TWO years ago, French President Emmanuel Macron announced a fact-finding commission of historians to shed full light on a less glorious past: notably France’s role in Rwanda’s 1994 genocide.
Now, with the Duclert Commission expected to present its conclusions in a matter of weeks, new findings suggest the country did more than commit ‘errors’ nearly three decades ago, as one former French leader once said.
Extracts from French Foreign Ministry cables at that time, recently published by investigative website Mediapart and Agence France-Presse, appear to show Paris was aware genocide suspects were hiding in a French-army-controlled ‘safe-zone’ in Rwanda following the slaughter—and did nothing to arrest them. Instead, the ministry instructed its envoy to Rwanda, Yannick Gerard, to request their departure from the area.
The allegations have sparked sharp debate, even outrage, in recent days. But they are simply the latest to trickle out from interviews and archives from former President Francois Mitterrand’s government at the time—documents that nonetheless remain largely inaccessible except to a handful of scholars. Together, they add pressure on the Duclert Commission for a comprehensive and transparent accounting of France’s role across the horrific arc of the genocide that killed more than 800,000 people.
‘For us, it’s an extra element that confirms what we’ve denounced for years,’ said Thomas Borrel, a spokesman for Survie (Survival), a victims’ rights association that won access to the Mitterrand archives last year. ‘We hope this new discovery will prevent any kind of conclusion in the [Duclert] report that seeks to legitimize French action at the time.’
Macron, for his part, has promised an honest accounting by the commission—whose report is due in early April.
‘We owe it to ourselves to look at our past in its entirety, without any desire to conceal or self-flagellate,’ he said in a November interview with The Africa Report.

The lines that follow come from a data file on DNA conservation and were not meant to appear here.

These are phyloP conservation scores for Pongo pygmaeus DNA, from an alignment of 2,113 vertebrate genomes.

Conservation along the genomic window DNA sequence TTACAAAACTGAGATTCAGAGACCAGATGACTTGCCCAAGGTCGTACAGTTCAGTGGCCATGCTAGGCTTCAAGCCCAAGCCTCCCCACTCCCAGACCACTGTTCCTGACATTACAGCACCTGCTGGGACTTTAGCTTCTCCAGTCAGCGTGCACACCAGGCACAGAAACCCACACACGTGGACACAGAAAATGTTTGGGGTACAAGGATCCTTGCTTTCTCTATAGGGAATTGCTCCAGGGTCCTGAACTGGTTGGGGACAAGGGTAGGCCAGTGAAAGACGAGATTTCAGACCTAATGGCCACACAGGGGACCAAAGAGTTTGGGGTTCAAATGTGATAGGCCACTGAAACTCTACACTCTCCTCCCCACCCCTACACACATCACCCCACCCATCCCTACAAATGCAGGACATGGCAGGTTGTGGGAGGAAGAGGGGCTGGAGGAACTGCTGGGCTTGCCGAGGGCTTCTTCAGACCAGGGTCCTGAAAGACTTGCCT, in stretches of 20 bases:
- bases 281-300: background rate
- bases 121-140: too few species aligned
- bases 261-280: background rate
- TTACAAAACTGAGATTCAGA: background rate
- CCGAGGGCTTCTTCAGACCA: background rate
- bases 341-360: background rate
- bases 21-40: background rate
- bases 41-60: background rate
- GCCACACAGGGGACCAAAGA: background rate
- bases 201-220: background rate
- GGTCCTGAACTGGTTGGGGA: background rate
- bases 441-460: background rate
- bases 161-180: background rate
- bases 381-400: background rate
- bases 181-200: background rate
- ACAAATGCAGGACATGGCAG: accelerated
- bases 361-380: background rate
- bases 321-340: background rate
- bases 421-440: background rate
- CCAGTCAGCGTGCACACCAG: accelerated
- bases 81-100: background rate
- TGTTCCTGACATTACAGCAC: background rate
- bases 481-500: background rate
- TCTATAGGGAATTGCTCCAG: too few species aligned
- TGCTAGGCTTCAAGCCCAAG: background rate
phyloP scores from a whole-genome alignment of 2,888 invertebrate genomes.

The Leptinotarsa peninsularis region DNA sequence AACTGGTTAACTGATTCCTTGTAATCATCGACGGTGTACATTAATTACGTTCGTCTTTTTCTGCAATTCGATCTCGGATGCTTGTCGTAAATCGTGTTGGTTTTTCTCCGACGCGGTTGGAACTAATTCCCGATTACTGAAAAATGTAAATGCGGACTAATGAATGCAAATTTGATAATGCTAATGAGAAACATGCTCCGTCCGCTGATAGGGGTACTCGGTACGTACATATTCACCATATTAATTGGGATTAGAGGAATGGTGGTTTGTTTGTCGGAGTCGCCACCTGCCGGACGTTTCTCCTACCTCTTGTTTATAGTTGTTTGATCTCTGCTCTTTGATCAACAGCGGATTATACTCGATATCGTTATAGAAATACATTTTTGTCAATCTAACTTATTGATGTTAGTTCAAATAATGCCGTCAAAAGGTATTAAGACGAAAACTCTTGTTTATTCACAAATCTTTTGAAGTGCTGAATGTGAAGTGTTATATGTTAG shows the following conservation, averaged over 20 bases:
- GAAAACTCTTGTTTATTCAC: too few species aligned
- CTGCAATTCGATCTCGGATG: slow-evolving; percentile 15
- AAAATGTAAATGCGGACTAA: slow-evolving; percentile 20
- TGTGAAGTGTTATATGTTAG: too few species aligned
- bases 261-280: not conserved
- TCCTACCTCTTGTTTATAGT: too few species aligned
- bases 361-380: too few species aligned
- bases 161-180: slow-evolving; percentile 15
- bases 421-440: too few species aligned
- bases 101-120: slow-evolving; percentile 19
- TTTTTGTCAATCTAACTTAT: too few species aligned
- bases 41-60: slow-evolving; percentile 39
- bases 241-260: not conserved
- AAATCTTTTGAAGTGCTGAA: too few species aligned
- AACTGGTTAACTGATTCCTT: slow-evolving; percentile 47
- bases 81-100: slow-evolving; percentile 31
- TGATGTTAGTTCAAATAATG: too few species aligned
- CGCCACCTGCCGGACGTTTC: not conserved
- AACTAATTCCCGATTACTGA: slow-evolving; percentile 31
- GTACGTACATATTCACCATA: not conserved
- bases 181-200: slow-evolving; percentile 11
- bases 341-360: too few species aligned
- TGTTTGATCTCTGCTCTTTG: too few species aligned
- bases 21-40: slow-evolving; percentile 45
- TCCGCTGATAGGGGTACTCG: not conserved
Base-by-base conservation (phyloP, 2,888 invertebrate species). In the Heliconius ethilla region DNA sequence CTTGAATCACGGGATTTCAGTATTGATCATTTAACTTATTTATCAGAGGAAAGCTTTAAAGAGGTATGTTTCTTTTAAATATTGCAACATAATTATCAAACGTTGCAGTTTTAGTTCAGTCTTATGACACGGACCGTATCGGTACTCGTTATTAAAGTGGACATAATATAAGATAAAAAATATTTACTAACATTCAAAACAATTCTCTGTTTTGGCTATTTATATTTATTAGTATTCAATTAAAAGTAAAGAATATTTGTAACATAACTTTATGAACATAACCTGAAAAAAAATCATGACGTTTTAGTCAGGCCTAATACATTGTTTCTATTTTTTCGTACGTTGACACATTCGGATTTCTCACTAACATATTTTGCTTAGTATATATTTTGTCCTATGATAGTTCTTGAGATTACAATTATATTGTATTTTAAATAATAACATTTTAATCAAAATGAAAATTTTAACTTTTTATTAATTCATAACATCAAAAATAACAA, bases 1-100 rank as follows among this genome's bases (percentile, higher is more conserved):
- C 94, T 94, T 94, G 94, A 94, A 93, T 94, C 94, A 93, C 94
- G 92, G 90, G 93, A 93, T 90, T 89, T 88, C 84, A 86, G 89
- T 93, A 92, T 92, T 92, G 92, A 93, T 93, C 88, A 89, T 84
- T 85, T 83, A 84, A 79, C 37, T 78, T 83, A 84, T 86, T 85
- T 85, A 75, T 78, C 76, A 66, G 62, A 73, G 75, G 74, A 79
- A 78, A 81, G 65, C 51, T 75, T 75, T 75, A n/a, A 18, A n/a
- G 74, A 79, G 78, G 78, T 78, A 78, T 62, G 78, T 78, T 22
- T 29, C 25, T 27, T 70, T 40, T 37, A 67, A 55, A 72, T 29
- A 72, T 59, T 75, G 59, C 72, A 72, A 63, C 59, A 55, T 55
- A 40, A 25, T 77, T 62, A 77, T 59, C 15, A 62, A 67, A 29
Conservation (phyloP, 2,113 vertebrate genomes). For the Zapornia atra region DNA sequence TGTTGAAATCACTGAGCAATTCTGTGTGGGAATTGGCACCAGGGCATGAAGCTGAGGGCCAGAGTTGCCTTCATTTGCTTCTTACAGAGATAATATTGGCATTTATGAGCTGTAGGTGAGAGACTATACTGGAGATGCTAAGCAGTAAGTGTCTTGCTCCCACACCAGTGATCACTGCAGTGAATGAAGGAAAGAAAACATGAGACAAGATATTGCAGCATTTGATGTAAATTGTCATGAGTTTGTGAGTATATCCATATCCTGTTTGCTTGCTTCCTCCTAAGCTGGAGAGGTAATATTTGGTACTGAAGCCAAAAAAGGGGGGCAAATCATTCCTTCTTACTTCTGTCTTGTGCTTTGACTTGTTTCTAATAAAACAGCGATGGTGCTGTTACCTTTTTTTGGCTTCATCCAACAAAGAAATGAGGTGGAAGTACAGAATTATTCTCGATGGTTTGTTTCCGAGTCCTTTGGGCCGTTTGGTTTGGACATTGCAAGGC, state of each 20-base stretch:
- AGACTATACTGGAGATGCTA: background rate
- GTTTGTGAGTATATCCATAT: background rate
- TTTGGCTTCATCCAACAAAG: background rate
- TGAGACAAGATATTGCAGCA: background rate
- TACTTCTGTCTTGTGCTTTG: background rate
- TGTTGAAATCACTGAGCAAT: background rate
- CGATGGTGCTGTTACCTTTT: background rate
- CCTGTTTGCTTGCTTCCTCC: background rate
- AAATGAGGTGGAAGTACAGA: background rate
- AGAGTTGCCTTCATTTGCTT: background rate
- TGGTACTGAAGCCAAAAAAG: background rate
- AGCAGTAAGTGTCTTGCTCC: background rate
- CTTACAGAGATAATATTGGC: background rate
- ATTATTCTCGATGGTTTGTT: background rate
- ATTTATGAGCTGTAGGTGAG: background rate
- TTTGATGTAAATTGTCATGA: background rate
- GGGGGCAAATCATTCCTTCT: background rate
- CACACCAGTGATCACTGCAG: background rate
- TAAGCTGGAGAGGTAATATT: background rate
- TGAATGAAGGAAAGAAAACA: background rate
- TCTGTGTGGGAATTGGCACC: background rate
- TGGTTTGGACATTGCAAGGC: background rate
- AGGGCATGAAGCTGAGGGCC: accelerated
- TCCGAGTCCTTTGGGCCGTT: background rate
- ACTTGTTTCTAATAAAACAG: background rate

Like his recent predecessors, Macron has sought to mend long-fraught ties with Kigali over Paris’ role in the mass slaughter, inviting his Rwandan counterpart Paul Kagame to visit the French capital in 2018.
France also championed the successful but controversial nomination of Rwanda’s Foreign Minister Louise Mushikiwabo to head the Paris-based International Organisation of la Francophonie, although Kigali has long pivoted toward English and Mushikiwabo’s mastery of French reportedly was shaky.
‘What we fear is closer diplomatic ties between Paris and Kigali to the detriment of the truth,’ said Borrel of the Survie group, about his fears the Duclert Commission report will whitewash its findings.
Borrel points to the departure of one commission member late last year, after her allegedly favorable take on France’s military role during the genocide was reported in the press.
The French Foreign Ministry cables offer a different take on events.
They were disclosed by another Survie member, researcher Francois Graner, who was granted access to the Mitterrand archives. The instructions from Paris were signed by Bernard Emie, a former diplomatic adviser who now heads France’s DGSE secret service.
They are part of a raft of allegations trickling out over the years of what France knew—and what it did—not only during, but also before and after the genocide. Others include reports the country delivered weapons to Rwanda’s government before the slaughter, which largely targeted Tutsis and moderate Hutus, and provided visas to alleged genocide perpetrators afterwards.
They underscore a once-close relationship between Paris and the Hutu-dominated government of the time, which analysts say was forged in a bid to maintain French influence in the country.
France has never apologized for any role in the genocide, but in 2010, former President Nicolas Sarkozy recognised ‘errors.’
Recent years have seen a number of arrests of genocide suspects in France, including last May, when French police nabbed the alleged genocide ‘financier’ Felicien Kabuga, who had been hiding outside Paris for years.
But several dozen suspects remain at large, or have yet to be brought to trial, says Alain Gauthier, who heads a genocide survivors’ group with his Rwandan wife.
‘We continue to denounce the slowness of the French justice system, we find it insupportable,’ Gauthier said. ‘Some people being pursued are in their ‘80s, and they may die before being brought to justice.’
But Gauthier says he will keep an open mind when it comes to the Duclert Commission and its forthcoming report.
‘Let it do its work and we’ll see what comes out of it,’ he said. ‘If it doesn’t produce what we hope, we’ll say so.’